Argentine magazine XUL began publishing, with Jorge Santiago Perednik
as editor, in the beginning of the 1980s, at the height of the mad military
dictatorship that killed thousands of individuals. As editor of the The
XUL Reader (a collection of writings from the journal) Ernesto Livron
Grossman writes, the poetry of its contributors was, in part, a reaction
to the regime; but unlike the guerilla movements of the political left
with whom many contributors shared sympathies the resistance
took language itself as its method and subject. Like the American "Language"
poets, the XUL writers sought in the purposeful complexity and density
of words a way to resist the failed language of seemingly "transparent"
statements of both sides, of both the victims and the victimizers
which as the editor points out, were interdependent for their existence.
Like their American counterparts, these Argentine poets sought models
in the avant-garde of the past, most particularly in the vernacularly-based
poetry of the gaucho (or cowboy) poems, and in avant-gardists such as
Oliverio Girondo, Xul Solar (one of the sources of the magazine's name),
Osvaldo Lamborghini, and more recent authors such as Jorge Luis Borges
and the Brazilian concretist, August De Campos.
in their fourth issue, a collective of XUL poets argued that their goal
was to "translate." "To translate is to work in one language
from another. Translating is the linguistic exercise that most privileges
the breach between two texts because it is actually a previous reading
that produces a new text in which writing claims to make a former text
legible even as it disrupts and obfuscates one text by subtracting from
it a legibility that it confers on another
. Translation only acquires
significance, as far as XUL is concerned, when it affirms itself as a
writing process that voluntarily exhibits its relation to other texts."
A little further in this statement the XUL writers proclaim what might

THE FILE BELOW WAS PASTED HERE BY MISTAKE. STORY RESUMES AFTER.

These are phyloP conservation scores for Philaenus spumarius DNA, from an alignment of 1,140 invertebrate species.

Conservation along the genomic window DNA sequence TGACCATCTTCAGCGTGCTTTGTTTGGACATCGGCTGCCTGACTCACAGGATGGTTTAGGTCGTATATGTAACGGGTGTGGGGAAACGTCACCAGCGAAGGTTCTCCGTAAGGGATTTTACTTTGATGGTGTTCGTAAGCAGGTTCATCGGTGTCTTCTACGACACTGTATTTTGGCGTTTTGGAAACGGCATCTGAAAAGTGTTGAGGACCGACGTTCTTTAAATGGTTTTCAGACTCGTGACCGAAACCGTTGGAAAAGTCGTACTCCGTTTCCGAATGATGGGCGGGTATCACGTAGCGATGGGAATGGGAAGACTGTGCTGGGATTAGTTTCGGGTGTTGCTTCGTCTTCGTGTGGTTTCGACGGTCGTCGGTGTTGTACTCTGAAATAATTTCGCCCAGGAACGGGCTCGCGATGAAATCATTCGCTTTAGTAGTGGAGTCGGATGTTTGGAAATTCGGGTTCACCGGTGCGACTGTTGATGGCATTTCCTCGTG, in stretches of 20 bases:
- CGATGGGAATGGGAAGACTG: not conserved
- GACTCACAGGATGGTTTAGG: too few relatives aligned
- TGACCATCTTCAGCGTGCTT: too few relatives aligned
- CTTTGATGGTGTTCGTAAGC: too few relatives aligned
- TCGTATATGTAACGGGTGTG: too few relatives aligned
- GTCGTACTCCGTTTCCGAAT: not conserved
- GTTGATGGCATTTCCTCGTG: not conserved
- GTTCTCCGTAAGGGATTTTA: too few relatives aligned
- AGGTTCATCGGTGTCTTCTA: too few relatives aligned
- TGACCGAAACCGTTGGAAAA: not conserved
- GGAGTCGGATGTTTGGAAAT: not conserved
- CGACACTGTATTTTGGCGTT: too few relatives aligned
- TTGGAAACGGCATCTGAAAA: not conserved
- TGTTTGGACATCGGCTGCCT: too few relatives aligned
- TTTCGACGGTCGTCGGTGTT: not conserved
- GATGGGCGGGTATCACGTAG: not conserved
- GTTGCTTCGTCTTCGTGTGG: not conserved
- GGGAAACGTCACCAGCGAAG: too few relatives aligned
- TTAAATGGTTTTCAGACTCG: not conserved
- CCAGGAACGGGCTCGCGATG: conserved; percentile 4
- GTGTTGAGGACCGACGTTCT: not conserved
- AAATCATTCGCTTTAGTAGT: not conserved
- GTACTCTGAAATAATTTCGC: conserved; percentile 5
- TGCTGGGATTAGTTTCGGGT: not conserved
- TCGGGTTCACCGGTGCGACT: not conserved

have as easily appeared in the pages of L=A=N=G=U=A=G=E magazine (edited
by Bruce Andrews and Charles Bernstein): "XUL's commitment to reality
is actually a commitment to language: to again make legible that which
has been used for coercion and deception. Language belongs to everyone."
revelatory anthology begins with a few examples of the historical influences
upon the XUL writers, themselves (particularly Girondo and Xul Solar)
worthy of further exploration, and then presents work selected from the
ten issues of the journal. Each reader will find his or her own favorites,
but given the context of the few pages devoted to each poet, I was most
impressed by the work of Laura Klein, Néstor Perlongher, Susana
Cerdá, Ernesto Livon Grosman, and the XUL editor Jorge Santiago
Perednik. I was less taken with the concretist influenced work as in the
poetry of Arturo Carrera, Gustavo Röessler, and Jorge Lépore
but that may be just my own aesthetic at work or a product of the
anthologization. The important thing is that this is a truly brilliant
collection of writing that cannot be ignored by anyone interested in contemporary,
Although the poems are presented bi-lingually, I do wish the Spanish had appeared enface instead of in small type at the bottom of each page; and I am desperate for biographical material and source information for the poets included. But these are small quibbles with a book of such significance.
Los Angeles, 1997
Reprinted from Mr. Knife, Miss Fork, Number 1 (1998), 178-179. ©1998 by Douglas Messerli.